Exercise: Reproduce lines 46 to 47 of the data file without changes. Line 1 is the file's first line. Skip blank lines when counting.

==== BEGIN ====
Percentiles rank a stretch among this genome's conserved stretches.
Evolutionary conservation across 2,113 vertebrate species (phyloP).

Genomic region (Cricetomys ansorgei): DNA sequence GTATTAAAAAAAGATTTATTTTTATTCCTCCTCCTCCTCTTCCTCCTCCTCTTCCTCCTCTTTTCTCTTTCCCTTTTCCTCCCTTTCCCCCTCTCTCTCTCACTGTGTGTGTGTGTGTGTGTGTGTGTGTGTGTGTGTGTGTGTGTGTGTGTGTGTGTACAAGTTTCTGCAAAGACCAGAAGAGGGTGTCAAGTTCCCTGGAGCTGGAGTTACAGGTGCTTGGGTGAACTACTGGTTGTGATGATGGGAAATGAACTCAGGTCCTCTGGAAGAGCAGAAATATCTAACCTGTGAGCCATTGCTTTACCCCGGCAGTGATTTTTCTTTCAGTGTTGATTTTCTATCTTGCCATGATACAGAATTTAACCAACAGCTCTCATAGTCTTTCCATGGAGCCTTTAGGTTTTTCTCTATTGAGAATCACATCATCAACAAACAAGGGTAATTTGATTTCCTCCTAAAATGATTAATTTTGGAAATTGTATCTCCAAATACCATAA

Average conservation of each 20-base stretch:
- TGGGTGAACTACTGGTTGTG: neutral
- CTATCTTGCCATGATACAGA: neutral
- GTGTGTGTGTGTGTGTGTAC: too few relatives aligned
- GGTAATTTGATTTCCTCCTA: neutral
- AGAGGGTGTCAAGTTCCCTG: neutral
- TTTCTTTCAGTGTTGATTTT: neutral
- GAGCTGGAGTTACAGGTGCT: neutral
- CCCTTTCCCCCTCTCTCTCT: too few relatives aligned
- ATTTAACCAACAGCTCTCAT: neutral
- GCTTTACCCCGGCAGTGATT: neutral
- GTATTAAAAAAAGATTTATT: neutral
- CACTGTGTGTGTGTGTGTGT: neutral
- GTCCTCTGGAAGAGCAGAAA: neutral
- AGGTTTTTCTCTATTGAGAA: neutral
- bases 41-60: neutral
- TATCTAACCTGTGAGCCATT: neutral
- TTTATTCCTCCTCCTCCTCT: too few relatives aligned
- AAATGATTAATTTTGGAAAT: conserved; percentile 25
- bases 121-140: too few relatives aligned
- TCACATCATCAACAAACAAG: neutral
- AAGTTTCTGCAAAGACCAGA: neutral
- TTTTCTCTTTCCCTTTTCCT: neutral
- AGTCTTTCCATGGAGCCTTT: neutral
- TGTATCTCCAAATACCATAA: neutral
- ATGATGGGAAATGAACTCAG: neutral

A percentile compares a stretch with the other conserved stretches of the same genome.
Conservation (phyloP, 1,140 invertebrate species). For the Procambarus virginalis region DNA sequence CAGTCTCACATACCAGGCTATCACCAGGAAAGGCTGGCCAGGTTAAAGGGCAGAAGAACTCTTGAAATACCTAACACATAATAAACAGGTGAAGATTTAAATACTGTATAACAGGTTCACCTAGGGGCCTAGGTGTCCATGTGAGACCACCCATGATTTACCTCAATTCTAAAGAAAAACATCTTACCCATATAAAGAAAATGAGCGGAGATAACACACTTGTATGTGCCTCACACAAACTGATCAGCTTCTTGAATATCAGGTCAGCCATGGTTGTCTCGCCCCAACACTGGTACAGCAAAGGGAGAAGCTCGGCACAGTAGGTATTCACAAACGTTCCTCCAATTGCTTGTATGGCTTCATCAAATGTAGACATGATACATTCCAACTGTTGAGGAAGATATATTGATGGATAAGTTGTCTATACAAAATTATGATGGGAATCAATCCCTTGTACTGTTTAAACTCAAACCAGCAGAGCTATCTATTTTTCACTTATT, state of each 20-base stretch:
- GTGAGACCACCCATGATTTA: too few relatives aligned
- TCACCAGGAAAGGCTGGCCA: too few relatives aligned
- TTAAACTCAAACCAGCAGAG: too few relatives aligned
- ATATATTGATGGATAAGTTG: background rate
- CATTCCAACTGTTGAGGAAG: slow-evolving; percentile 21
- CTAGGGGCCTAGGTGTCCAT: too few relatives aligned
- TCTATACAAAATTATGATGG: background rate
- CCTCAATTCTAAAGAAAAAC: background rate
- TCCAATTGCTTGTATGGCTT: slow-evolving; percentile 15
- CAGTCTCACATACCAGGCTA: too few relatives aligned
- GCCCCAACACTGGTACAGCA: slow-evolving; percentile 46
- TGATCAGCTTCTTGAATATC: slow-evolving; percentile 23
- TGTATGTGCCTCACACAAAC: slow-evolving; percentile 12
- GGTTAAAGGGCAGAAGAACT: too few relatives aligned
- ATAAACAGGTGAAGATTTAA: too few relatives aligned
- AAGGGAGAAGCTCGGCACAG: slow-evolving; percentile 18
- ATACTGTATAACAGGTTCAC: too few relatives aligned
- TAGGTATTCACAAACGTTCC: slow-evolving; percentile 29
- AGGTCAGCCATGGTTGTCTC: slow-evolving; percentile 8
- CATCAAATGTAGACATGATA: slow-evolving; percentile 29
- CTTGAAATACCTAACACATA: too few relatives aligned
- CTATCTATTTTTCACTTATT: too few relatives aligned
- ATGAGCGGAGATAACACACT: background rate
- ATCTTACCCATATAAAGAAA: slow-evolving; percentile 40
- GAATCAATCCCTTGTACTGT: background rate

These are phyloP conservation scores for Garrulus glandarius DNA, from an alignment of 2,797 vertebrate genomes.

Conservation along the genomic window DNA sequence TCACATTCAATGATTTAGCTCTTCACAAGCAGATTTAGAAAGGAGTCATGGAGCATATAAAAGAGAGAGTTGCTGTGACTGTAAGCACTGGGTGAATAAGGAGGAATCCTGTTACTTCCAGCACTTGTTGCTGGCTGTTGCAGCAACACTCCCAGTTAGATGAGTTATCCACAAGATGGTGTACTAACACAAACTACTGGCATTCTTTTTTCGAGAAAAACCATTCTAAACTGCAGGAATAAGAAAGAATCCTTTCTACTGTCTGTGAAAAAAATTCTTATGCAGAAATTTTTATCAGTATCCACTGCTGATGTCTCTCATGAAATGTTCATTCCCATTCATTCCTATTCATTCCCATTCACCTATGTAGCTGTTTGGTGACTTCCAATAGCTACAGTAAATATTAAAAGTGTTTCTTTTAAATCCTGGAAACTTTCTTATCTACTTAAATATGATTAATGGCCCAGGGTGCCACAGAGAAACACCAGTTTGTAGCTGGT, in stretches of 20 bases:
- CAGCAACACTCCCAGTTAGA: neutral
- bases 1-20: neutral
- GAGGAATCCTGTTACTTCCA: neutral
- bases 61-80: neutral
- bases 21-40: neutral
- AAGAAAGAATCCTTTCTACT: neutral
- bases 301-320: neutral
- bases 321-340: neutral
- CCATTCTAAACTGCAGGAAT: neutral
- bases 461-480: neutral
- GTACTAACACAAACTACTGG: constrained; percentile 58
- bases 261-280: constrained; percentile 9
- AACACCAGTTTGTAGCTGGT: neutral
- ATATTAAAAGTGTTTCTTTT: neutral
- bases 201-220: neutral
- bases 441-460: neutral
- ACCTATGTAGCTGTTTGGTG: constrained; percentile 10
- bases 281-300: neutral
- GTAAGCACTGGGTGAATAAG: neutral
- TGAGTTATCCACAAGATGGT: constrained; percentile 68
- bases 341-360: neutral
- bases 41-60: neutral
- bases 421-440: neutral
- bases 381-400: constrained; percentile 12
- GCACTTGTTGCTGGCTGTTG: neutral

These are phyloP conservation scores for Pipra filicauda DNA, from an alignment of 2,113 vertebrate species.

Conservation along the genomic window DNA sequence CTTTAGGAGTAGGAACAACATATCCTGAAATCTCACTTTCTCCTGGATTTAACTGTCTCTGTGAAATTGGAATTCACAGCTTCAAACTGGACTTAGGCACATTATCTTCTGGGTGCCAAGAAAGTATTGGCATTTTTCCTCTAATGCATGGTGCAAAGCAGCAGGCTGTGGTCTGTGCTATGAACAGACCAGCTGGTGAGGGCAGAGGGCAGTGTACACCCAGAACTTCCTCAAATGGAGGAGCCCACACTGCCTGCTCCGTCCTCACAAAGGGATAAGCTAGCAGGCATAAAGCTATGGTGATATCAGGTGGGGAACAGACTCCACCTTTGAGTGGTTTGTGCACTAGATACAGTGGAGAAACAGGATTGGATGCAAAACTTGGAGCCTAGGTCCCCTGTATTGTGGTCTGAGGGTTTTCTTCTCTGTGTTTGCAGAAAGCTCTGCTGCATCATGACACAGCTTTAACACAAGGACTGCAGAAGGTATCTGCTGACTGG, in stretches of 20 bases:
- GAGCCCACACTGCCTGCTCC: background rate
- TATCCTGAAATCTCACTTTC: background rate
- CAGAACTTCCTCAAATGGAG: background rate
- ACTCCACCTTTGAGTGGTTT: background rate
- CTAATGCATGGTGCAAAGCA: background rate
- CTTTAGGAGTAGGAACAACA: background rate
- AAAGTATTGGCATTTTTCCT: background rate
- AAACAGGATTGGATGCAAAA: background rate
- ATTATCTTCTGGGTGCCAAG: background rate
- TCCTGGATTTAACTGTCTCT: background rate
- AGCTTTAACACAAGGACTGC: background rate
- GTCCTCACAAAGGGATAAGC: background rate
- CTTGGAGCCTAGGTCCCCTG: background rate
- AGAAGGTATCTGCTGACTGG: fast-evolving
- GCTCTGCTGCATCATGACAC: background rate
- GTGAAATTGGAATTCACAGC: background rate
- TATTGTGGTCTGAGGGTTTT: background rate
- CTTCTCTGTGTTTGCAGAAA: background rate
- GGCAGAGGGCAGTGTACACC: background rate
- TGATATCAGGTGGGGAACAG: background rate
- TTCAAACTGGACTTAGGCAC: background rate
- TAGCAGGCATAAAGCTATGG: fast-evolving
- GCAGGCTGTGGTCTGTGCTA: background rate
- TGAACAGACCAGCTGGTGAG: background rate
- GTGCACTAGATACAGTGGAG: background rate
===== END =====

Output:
- ATAAACAGGTGAAGATTTAA: too few relatives aligned
- AAGGGAGAAGCTCGGCACAG: slow-evolving; percentile 18